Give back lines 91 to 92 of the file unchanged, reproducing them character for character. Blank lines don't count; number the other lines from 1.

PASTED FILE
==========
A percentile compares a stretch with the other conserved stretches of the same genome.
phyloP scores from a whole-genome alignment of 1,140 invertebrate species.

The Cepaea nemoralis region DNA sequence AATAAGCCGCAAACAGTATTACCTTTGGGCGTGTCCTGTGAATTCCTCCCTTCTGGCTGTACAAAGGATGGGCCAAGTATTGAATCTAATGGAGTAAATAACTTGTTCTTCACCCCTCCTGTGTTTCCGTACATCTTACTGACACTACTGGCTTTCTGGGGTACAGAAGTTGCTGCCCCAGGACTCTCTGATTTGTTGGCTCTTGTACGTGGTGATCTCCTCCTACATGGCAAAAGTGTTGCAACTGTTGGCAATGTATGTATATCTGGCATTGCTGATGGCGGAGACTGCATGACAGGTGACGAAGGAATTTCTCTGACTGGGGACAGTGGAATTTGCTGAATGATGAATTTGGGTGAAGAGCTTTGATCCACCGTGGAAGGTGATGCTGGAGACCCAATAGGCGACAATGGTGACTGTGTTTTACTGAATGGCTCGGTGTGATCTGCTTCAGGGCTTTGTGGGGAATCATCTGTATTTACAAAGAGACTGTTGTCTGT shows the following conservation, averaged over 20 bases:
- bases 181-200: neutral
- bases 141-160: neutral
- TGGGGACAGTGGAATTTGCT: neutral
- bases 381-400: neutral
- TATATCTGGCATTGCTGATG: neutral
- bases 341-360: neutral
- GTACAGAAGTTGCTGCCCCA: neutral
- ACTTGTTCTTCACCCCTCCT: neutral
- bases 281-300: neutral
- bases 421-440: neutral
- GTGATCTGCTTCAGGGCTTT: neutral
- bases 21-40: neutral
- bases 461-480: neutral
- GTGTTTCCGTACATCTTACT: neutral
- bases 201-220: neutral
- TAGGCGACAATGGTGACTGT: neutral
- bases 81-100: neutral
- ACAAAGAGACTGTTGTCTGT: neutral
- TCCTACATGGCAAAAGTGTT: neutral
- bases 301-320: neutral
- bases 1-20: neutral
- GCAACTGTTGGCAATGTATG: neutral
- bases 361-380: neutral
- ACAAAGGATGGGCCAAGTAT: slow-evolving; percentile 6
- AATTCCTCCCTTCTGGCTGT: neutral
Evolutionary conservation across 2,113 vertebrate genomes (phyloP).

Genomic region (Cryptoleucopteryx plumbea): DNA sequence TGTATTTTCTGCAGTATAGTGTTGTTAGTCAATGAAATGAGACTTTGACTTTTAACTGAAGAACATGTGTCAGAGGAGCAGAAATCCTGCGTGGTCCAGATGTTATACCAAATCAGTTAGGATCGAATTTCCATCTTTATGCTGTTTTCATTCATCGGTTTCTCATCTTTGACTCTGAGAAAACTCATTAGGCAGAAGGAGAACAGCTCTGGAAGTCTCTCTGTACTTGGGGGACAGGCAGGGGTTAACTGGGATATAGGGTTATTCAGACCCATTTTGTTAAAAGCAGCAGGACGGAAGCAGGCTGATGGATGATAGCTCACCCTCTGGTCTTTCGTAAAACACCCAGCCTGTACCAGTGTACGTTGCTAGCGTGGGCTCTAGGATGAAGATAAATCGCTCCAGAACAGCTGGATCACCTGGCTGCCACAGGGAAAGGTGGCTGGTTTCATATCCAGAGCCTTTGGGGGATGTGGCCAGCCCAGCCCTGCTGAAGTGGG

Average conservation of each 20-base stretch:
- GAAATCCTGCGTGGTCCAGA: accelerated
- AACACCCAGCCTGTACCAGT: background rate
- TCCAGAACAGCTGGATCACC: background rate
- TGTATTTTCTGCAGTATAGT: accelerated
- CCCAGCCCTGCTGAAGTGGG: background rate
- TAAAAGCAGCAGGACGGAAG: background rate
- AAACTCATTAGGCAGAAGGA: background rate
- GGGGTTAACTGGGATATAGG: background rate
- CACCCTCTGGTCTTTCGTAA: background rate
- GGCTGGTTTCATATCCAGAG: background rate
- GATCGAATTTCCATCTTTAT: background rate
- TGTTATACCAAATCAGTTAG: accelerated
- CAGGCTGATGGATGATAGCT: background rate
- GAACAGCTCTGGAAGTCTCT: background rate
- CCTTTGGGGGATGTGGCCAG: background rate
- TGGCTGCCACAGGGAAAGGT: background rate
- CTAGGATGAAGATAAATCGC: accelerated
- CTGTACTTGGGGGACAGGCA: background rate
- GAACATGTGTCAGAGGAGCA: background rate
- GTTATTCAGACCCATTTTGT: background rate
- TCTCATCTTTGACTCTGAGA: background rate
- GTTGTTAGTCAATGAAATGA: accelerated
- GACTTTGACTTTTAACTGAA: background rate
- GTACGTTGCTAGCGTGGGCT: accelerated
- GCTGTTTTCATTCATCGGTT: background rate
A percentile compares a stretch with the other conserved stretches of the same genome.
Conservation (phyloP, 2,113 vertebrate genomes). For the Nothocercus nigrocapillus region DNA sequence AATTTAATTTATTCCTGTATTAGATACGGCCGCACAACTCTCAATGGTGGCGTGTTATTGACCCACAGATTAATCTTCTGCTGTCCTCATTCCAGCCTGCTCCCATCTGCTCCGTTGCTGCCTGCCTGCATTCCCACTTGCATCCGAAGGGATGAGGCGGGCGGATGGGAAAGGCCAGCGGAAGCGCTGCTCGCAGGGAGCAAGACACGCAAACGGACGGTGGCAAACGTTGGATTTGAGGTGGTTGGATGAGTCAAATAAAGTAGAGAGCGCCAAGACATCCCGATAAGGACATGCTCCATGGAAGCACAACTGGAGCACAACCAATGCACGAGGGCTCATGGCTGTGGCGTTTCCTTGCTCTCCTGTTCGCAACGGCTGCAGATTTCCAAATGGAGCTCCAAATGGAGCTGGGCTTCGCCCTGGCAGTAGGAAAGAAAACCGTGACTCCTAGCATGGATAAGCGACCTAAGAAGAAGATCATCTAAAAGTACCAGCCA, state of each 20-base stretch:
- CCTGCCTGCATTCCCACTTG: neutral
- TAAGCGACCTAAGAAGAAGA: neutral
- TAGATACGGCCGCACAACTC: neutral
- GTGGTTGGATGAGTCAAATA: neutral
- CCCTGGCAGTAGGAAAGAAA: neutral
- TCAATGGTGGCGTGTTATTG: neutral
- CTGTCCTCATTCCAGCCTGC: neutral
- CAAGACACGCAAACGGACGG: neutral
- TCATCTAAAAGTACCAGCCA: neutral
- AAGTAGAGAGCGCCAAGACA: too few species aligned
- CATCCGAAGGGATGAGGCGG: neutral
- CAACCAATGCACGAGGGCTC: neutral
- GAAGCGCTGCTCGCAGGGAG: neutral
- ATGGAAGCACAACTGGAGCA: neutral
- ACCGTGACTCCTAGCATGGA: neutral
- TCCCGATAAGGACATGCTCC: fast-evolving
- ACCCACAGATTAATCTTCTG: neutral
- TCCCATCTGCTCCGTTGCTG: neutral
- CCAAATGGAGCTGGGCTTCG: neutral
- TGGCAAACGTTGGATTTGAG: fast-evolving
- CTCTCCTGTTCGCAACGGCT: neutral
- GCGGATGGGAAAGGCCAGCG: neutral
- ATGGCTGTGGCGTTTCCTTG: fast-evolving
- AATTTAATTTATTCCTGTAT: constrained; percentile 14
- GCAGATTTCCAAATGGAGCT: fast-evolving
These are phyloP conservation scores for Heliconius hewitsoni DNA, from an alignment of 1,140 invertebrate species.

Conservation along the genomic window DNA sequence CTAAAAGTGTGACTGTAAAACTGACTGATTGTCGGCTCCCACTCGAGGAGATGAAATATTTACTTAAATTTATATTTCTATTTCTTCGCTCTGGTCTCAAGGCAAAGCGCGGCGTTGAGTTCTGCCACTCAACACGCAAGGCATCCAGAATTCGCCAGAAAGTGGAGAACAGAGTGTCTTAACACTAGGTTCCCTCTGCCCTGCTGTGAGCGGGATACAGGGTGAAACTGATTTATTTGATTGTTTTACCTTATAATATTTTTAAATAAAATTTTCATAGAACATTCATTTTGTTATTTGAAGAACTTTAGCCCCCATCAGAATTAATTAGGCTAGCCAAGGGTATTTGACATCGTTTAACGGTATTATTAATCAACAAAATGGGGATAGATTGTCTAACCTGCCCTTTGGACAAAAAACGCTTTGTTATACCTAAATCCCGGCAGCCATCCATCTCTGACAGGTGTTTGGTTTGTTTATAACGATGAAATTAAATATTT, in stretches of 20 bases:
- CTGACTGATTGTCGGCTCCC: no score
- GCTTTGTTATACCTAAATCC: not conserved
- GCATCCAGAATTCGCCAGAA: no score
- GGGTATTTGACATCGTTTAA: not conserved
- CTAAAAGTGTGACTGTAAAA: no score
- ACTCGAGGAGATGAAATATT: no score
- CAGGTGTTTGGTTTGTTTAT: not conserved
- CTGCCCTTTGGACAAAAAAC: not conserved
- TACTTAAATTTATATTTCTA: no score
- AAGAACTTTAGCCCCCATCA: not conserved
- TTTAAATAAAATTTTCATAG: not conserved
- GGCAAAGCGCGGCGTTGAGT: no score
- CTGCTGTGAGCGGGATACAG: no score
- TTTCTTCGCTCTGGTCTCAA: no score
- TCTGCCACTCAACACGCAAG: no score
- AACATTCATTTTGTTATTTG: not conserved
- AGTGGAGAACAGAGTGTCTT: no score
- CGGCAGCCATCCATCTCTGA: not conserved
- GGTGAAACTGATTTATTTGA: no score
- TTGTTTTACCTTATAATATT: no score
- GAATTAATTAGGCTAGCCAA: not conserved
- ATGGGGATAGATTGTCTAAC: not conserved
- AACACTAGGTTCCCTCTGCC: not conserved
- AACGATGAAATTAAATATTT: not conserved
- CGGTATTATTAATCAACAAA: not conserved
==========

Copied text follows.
- ACTCGAGGAGATGAAATATT: no score
- CAGGTGTTTGGTTTGTTTAT: not conserved